Whiskered tern (Chlidonias hybrida)
|Size||Wingspan: 74 – 78 cm (2)|
|Weight||83 – 100 g (2)|
Classified as Least Concern (LC) on the IUCN Red List (1).
A more slender bird than many other tern species, this fork-tailed, marsh-dwelling bird has two distinct plumages (4). In breeding or summer plumage, the whiskered tern has a dark grey body, white cheeks and a black crown (5). In winter, the plumage turns white on the underside and pale grey on the upperparts (5). The forehead also turns white and the remainder of the crown becomes flecked with white thus appearing grey. The bill and legs of the whiskered tern are red, a striking feature that allows this species to be distinguished from other terns (5). Juvenile whiskered terns have a white underbelly, with a gingery back speckled with dark black and brown (5).
The whiskered tern breeds in a number of areas in southern Europe, India, south-west and south-east Asia, south-east Africa, Australia and New Zealand. Populations that breed in cooler northern locations migrate south for winter, to tropical Africa, India or Indonesia, a journey that can cover up to 5,000 miles (2).
The whiskered tern lives mainly in inland marshes, pools and lakes, where there is substantial vegetation (4). It feeds over lakes, marshes, costal lagoons, tidal mudflats and estuaries, as well as rice fields and other farm fields (4).
The breeding season of the whiskered tern extends from May to early June in Europe (3), November to December in Australia, and December in Tanzania (4), during which time it lives in loose colonies of between 10 and 10,000 pairs (3) (6). Each pair constructs a nest, which is actually a raft of vegetation that either sits on the bottom of very shallow water or floats on the surface of slightly deeper water (4), with each nest situated between one and five metres apart from other nests (3) (4). Like nest building, incubation of the eggs and care of the hatchlings is shared by the male and female (6). Most northern populations of the whiskered tern are fully migratory and will leave for their wintering grounds after breeding, where they will remain until April or May (3). Tropical populations of the whiskered tern do not undertake large, seasonal migrations (3).
The whiskered tern feeds on crustaceans such as shrimps, amphibians such as frogs, small fish, insects and insect larvae (3) (6). It commonly forages in large mixed species flocks or in small groups, but occasionally it will search for food independently (3). Feeding in a large colony, whiskered terns will collectively attack any animal that appears to be posing a threat (6). Other bird species sometimes nest within a whiskered term colony so as to take advantage of this anti-predator behaviour (6).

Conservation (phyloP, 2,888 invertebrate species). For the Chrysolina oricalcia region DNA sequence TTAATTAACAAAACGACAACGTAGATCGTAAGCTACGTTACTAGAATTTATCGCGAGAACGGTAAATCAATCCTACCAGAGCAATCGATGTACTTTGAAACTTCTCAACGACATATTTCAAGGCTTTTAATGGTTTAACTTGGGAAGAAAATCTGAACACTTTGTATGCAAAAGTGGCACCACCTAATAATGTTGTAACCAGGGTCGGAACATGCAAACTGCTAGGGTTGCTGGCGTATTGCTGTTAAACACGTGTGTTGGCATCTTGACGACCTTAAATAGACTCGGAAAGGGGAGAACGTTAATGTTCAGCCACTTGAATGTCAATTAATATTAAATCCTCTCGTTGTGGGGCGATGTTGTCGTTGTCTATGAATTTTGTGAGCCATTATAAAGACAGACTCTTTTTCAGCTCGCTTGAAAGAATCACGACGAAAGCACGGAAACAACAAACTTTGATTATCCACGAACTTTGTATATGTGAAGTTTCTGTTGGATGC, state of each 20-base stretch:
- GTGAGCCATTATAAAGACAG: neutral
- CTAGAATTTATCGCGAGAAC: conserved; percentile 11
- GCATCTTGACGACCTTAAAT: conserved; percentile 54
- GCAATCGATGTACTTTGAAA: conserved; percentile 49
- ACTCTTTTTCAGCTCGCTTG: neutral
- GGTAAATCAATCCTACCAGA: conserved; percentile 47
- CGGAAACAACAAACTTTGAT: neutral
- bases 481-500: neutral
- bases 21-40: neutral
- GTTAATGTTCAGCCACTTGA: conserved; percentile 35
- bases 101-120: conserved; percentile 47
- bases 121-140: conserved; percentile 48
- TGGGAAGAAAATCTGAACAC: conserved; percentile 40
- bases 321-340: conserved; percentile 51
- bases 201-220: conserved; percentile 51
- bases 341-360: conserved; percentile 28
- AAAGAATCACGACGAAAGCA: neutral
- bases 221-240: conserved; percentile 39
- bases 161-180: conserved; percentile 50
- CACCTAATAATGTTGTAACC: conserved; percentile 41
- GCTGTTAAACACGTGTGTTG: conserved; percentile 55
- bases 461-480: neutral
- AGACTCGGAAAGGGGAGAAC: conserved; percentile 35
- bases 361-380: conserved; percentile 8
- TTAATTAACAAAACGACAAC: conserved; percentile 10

The whiskered tern is currently not considered to be threatened with extinction (1). Despite this, however, it does encounter threats in some areas of the world. In Italy, coypus (invasive rodents) destroy whiskered tern nests; in India, humans collect and sell its eggs, and in the Ukraine the eggs are collected by fishermen (3).
In some areas of the world specific breeding sites for the whiskered tern have been set up, including two Special Protection Areas for whiskered terns in the Medzibodrozie and Senne areas of Slovakia (7).
Find out more about the Special Protection Areas for the whiskered tern at:
Life Nature Project:
For more information on this and other bird species please see:
- BirdLife International:
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- Amphibians: cold-blooded vertebrates of the class Amphibia, such as frogs or salamanders, which characteristically hatch as aquatic larvae with gills. The larvae then transform into adults with air-breathing lungs.
- Crustaceans: diverse group of arthropods (a phylum of animals with jointed limbs and a hard chitinous exoskeleton) characterised by the possession of two pairs of antennae, one pair of mandibles (parts of the mouthparts used for handling and processing food) and two pairs of maxillae (appendages used in eating, which are located behind the mandibles). Includes crabs, lobsters, shrimps, slaters, woodlice and barnacles.
- Larvae: stage in an animal’s lifecycle after it hatches from the egg. Larvae are typically very different in appearance to adults; they are able to feed and move around but usually are unable to reproduce.
IUCN Red List (March, 2010)
- Mead, C. and Ogilvie, M. (2007) The Atlas of Bird Migrations: Tracing the Great Journeys of the World’s Birds. Struik Publishers, Cape Town.
BirdLife International (March, 2010)
- Del Hoyo, J., Elliott, A. and Sargatal, J. (1996) Handbook of the Birds of the World. Volume 3: Hoatzin to Auks. Lynx Edicions, Barcelona.
- Bakaria, F., Rizi, H., Ziane, N., Chabi, Y. and Bańbura, J. (2002) Breeding ecology of whiskered terns in Algeria, North Africa. Waterbirds: The International Journal of Waterbird Biology, 25(1): 56-62.
Birds in Backyards (November, 2009)
Life Nature Project (November, 2009)